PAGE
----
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|Title:||JUDGING PEOPLE'S AVAILABILITY FOR INTERACTION FROM VIDEO SNAPSHOTS|
|Abstract:||Several groupware systems support casual real time interaction over distance by providing periodically updated snapshots of other people's offices. People then monitor these snapshots to determine how available others are for communication. In this research, we try to isolate what information people use from these snapshots to help them infer another's availability. Research participants examined video snapshots of people posed in typical office situations, and judged how available those people were for interaction. Our first result suggests that people have difficulty extracting information from these images unless their resolution was at least 128x128 pixels. Our second result indicates that people interpret stereotypic situations as indicating varying degrees of availability. In general, people are judged as less available when they are seen to be absent from their office, or in conversation with others. People are judged more available when they are in transition (e.g., entering or leaving a room), and when they are not working. People at work seem to portray a more ambiguous situation. However, all situations had a minority of people who interpreted the image quite differently.|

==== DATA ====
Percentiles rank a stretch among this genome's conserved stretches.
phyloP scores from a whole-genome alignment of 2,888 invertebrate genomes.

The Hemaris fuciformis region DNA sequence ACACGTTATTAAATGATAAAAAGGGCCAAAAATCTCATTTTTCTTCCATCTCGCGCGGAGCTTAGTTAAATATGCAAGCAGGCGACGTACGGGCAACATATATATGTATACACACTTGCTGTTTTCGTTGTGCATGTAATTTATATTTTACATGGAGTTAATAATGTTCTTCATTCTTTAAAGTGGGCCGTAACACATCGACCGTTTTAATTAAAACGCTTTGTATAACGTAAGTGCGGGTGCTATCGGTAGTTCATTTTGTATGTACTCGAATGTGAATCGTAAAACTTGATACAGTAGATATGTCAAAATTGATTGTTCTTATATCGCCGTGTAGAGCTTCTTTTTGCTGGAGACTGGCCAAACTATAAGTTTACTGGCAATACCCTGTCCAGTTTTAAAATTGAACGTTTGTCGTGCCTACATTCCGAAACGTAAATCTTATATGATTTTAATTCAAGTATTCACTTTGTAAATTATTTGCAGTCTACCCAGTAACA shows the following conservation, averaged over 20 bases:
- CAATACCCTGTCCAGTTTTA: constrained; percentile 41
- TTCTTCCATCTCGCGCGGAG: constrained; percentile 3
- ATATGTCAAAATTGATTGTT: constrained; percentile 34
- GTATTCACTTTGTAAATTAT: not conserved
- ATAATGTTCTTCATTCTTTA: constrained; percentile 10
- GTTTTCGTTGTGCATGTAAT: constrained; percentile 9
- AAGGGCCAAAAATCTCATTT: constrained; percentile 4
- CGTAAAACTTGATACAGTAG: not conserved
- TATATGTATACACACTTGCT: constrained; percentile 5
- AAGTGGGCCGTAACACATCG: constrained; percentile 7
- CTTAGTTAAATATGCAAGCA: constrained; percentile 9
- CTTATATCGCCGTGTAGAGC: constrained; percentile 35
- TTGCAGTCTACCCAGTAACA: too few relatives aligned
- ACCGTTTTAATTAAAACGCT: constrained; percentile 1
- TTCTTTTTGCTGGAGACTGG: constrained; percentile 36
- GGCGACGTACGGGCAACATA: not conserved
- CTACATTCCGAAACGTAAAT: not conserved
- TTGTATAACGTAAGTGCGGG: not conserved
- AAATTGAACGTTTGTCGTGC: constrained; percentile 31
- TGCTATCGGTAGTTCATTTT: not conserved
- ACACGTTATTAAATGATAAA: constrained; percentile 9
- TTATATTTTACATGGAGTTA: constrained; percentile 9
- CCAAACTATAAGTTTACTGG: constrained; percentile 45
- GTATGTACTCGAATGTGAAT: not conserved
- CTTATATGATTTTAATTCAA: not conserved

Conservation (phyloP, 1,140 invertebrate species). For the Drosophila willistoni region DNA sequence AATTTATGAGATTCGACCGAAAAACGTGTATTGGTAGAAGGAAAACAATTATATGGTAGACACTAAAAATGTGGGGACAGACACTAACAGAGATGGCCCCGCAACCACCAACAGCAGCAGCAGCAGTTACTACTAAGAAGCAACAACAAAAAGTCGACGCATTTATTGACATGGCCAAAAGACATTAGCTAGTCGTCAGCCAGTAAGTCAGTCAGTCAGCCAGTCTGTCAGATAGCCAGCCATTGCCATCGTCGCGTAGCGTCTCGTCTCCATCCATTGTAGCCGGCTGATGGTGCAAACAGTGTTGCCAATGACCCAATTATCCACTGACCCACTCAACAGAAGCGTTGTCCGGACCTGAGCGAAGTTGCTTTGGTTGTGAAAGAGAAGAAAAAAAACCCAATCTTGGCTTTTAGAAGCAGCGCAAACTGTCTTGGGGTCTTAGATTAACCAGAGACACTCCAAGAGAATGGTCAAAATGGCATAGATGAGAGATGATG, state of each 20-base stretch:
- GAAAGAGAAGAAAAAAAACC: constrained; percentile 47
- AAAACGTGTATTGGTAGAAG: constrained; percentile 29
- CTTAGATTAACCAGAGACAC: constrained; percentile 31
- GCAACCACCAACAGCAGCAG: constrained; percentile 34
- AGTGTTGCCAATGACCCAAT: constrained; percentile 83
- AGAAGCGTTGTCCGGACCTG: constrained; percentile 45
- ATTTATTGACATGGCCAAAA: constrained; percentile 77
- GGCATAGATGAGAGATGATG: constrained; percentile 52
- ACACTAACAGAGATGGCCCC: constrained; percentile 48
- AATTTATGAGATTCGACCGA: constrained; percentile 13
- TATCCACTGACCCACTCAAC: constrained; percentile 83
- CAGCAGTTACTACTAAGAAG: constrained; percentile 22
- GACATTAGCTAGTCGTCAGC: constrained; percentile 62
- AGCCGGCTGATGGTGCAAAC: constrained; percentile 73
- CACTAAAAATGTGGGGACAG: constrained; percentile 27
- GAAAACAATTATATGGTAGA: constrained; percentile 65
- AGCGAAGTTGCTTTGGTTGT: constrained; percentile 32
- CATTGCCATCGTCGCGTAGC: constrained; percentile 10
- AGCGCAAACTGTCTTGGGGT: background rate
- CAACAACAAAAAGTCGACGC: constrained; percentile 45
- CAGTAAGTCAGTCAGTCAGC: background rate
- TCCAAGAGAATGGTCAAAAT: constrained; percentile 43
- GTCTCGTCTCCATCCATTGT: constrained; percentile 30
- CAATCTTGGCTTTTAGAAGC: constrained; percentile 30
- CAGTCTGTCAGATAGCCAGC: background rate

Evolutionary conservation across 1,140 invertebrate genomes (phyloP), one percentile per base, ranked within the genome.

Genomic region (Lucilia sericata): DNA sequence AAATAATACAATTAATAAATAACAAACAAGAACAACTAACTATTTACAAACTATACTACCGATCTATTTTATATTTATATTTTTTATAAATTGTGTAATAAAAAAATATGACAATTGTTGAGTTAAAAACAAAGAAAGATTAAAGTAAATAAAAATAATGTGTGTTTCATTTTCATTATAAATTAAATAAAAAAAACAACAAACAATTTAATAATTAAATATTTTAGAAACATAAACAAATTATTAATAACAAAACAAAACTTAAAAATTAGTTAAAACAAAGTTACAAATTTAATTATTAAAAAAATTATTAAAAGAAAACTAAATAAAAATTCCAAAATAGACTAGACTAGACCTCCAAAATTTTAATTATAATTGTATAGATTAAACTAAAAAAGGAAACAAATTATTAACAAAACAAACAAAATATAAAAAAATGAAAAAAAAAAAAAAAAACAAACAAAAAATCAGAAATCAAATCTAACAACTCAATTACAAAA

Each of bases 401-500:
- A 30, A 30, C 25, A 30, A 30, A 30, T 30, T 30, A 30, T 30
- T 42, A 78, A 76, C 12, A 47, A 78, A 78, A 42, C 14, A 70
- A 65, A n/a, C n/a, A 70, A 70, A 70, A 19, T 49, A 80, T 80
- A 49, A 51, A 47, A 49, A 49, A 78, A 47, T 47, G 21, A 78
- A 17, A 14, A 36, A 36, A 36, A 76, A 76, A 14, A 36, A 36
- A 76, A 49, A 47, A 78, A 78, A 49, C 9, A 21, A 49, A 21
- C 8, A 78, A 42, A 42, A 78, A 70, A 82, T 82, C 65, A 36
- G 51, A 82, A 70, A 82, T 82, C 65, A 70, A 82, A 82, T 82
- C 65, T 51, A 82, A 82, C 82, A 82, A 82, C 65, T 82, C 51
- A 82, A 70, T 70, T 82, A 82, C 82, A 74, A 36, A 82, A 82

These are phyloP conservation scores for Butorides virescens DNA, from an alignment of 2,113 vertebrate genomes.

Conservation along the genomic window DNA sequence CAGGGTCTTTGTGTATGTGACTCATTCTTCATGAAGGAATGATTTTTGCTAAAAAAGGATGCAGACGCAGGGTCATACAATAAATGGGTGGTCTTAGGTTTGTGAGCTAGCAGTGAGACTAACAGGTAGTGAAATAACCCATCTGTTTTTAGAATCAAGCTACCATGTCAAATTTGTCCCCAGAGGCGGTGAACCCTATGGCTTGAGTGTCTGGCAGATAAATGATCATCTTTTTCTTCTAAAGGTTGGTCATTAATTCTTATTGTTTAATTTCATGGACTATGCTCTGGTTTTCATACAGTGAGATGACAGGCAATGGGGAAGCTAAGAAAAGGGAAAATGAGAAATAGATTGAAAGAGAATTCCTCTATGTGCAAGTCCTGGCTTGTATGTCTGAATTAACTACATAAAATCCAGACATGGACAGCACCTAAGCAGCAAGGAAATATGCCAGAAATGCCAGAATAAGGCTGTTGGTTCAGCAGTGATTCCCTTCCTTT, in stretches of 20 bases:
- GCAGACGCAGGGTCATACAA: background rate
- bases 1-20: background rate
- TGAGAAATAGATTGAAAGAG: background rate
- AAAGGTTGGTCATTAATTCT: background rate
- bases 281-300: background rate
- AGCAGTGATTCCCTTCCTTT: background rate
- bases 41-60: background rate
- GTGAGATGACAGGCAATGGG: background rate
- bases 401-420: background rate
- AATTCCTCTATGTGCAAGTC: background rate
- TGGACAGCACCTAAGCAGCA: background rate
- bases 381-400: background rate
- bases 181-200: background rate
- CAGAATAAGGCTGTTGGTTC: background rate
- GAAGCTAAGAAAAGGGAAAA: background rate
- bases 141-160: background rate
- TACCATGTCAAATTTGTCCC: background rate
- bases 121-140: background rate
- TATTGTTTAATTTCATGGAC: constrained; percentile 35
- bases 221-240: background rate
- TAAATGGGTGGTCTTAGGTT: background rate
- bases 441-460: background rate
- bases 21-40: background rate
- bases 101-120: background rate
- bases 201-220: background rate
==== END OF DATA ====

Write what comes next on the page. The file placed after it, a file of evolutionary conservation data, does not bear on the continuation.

|Appears in Collections:||Greenberg, Saul|
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